Old School: WA SCW Wilson Combat

At work, people bring in guns that they can’t get any other local shop to fix for them. Though mildly frustrating to work on some of these guns, we occasionally get to see gems, like this Western Arms SCW 1911:

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I got the opportunity to work on something that was pretty cool back in its time: a Western Arms SCW Wilson Combat 1911 (this gun is a bit of a mish-mash of parts from a couple of different guns, so I’m not sure which model exactly this one is). Western Arms are by no means the most gameable GBB pistols around nowadays, especially considering the scarcity of parts and price point within Canada. I was honestly kind of surprised that anyone local would even own a working WA SCW.

Read on after the break for the pictures I took with my phone while I was working on the gun.

Here it is in all its glory:

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Previously fitted with Guarder metal parts (slide and barrel) as well as what appears to be a number of parts in at least 1 rebuild, all the work I did was swap working internal parts from the donor gun (a WA Para-Ordnance P14) into this WA Wilson Combat 1911 gun.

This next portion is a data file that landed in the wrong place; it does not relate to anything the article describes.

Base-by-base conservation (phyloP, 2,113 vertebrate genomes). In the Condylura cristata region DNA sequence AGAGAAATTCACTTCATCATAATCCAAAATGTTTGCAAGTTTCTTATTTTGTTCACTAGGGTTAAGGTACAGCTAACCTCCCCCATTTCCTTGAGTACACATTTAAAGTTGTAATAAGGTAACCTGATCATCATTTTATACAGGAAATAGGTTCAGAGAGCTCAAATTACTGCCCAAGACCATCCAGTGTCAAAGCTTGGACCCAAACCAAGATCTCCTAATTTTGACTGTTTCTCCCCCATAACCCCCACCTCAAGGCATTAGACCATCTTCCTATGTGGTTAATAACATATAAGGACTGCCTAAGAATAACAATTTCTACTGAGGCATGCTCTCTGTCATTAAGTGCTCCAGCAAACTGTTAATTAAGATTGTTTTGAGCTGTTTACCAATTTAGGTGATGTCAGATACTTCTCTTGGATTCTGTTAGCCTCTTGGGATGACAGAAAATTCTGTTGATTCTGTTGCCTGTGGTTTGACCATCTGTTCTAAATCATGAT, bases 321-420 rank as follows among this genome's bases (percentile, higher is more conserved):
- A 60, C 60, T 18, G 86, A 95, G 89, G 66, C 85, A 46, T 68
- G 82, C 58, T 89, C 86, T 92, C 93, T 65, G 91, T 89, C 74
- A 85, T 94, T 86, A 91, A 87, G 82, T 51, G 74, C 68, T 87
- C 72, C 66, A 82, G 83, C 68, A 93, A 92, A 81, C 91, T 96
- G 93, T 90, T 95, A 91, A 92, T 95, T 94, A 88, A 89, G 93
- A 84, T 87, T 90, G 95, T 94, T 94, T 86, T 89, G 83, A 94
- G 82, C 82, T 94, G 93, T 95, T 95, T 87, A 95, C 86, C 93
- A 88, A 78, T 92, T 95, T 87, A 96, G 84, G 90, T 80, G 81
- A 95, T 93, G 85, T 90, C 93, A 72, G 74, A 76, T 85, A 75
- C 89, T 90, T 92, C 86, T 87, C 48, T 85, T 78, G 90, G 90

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Plastic externals (though they feel heavy and cold to the touch), magazines use a now-defunct valve design requiring a reset, functional “firing pin” that acts as the valve knocker (though was highly prone to breaking). Anything but field-worthy by most player’s current standards… but it sure does look and feel like something other than a toy or model gun. I wish this WA Wilson Combat all the best in its retirement, as its current owner will be retiring this gun from its shooting career and leaving it mostly on display.

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I am in no means experienced with Western Arms guns; I’ve only opened up one WA SV Infinity prior to seeing these two. I do apologize if I have my Western Arms terminology wrong, but felt like this was an experience worth sharing.

Edit 14/07/2013:

Got some extra info from “Lupo” – hop up is in fact adjustable… though its effect is less than stellar.

“The adjustment screw is part #97 it is VERY small , it may even be .5mm”

Refer to the red circle to see where the hop up adjustment is:

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And… to quote the rest of the pertinent bits that Lupo emailed me:

“I recall the spring issue being fairly common , but it strikes me as happening more when using green gas and having a poorly lubed gun.

Seems like it happened a lot more often on the double stacked guns on green , as the recoil speed was very fast. The faster it is the more often the spring gets pinched and bent out of shape.
They aren’t very stiff springs so they are a bit slow on response time which leads to them getting hung up a lot , which is where more lube comes in handy.
Other then the springs and the less then great hopup they are relatively reliable guns. With after market metal slides they last a really long time.